Nuclear power could help Europe cut ties with Russia, but not for years

President Emmanuel Macron’s plans for a nuclear renaissance in France envisage a wave of large and small new generation nuclear reactors at an estimated starting price of € 50 billion ($ 57 billion) – a staggering cost that other European countries cannot or will not bear. Construction will not be fast, he acknowledged, in part because the industry must also train a new generation of nuclear power engineers.

“Most governments push and push, and even if they start building, it takes a long time,” said Mr Stern of the Oxford Institute for Energy Studies. “All these other technologies are evolving fast and they are all getting cheaper, while nuclear power is not evolving and it is getting more expensive.”

Meanwhile, many of France’s aging reactors, built to create energy independence after the oil crisis of the 1970s, have been put on pause for safety inspections, making it difficult for French nuclear power to help bridge a Russian energy crisis, said Anne-Sophie Corbeau of the French Government. Center for Global Energy Policy at Columbia University.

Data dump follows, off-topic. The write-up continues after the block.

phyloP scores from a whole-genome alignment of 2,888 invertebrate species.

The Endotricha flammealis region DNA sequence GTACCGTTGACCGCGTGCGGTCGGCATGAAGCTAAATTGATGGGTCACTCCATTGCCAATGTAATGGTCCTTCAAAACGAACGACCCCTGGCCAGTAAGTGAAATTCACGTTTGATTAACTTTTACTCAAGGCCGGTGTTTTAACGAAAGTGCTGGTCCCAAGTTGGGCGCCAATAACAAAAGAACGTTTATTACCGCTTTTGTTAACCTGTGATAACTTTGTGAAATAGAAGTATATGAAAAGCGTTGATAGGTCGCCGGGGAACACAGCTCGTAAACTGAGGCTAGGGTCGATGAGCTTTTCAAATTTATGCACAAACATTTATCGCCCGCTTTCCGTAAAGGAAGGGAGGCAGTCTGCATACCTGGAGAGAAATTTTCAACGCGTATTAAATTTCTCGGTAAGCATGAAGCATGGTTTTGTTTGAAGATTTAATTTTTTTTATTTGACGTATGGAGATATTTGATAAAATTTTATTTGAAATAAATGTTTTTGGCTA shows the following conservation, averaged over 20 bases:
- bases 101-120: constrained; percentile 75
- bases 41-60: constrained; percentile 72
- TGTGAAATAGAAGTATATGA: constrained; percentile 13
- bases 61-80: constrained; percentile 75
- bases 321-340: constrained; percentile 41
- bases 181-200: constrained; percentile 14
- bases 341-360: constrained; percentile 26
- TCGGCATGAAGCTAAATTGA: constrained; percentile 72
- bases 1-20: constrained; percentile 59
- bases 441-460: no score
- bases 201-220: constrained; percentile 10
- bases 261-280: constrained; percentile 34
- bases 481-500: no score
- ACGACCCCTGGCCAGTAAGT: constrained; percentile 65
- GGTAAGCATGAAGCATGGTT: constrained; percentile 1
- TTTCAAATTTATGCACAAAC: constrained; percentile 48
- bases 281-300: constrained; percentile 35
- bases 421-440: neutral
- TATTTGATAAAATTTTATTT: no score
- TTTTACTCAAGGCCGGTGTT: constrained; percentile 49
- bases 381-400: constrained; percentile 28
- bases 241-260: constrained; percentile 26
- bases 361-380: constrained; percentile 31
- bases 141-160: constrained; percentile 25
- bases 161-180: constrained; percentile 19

“Nuclear production will fall in France this year unless you find a magic solution, but there is no magic solution,” she said.

Still, Moscow’s aggression may help reverse what had been a bow of the industry’s gradual decline.

Recently, there have been a number of positive statements. In addition to the UK’s announcement this month to expand its nuclear capacity, the Netherlands is planning to build two more with a reactor to supplement solar, wind and geothermal energy.

And in Eastern Europe, a number of countries in Russia’s shadow had made plans to build fleets of nuclear reactors – a move that proponents say is foresighted in the wake of Russia’s invasion of Ukraine.

NuScale Power, an Oregon company selling a new reactor design that it claims will be cheaper and faster to build because key components will be assembled at factories, has signed preliminary agreements in Romania and Poland.

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